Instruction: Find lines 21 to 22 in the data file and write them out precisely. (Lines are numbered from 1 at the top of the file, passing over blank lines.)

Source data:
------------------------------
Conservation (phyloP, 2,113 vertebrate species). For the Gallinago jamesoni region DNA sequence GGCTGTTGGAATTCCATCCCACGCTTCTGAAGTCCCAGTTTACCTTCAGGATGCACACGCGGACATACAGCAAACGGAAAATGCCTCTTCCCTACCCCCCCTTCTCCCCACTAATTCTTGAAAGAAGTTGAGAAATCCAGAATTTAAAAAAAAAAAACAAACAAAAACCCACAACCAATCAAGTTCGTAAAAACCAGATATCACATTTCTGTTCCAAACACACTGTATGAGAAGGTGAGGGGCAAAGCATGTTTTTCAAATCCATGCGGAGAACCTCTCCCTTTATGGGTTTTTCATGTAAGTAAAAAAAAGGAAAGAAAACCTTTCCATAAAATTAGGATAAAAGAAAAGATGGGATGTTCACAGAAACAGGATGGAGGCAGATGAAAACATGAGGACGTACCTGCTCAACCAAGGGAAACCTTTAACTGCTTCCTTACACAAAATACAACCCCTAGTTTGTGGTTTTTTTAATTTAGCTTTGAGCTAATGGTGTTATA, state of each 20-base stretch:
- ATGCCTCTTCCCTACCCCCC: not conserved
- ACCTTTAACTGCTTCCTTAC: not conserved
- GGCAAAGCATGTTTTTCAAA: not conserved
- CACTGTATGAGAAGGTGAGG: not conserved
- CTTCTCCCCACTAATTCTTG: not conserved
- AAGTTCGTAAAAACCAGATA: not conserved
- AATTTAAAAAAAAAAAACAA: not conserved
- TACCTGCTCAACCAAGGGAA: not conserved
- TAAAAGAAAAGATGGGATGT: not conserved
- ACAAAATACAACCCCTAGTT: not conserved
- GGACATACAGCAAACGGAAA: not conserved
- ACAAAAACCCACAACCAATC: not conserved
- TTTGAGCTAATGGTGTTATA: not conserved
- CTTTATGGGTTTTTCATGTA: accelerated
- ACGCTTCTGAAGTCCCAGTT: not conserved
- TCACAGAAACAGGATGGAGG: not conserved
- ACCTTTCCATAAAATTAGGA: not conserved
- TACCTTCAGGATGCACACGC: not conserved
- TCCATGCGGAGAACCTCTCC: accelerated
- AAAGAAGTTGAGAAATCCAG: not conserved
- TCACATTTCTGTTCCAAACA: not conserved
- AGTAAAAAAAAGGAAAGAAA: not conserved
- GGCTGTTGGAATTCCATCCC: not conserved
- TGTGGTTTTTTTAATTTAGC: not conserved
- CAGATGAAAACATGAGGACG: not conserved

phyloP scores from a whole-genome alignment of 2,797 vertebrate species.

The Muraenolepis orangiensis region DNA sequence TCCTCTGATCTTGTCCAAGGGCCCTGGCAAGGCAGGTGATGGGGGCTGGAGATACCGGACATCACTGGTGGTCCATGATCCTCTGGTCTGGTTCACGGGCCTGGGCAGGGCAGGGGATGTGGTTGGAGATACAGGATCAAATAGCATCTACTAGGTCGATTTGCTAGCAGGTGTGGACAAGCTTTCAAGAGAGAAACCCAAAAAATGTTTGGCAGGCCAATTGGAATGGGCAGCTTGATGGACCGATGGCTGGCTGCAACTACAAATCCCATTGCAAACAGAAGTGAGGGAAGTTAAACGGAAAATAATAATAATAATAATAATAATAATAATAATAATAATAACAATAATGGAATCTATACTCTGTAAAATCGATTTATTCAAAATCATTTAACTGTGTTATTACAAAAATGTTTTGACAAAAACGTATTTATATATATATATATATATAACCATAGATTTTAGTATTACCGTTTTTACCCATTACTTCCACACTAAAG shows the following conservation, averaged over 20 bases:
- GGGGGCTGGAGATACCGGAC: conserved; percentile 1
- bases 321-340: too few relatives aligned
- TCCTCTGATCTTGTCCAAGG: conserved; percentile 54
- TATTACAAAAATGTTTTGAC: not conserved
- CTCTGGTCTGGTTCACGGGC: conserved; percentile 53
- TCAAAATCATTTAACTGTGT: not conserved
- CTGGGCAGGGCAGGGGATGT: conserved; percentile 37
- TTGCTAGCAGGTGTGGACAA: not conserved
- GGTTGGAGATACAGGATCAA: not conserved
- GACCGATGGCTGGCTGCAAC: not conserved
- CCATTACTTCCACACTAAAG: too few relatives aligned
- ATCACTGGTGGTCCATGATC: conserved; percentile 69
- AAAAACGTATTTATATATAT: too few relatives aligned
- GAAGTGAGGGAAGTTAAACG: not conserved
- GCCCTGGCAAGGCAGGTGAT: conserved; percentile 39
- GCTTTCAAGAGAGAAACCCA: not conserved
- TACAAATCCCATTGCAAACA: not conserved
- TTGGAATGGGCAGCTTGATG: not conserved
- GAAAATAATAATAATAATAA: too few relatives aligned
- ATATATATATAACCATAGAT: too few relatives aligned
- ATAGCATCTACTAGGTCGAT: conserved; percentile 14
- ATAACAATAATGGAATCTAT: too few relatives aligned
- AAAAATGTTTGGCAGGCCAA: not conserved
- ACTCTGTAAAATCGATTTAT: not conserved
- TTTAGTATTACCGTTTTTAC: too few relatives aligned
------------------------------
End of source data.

- AAAGAAGTTGAGAAATCCAG: not conserved
- TCACATTTCTGTTCCAAACA: not conserved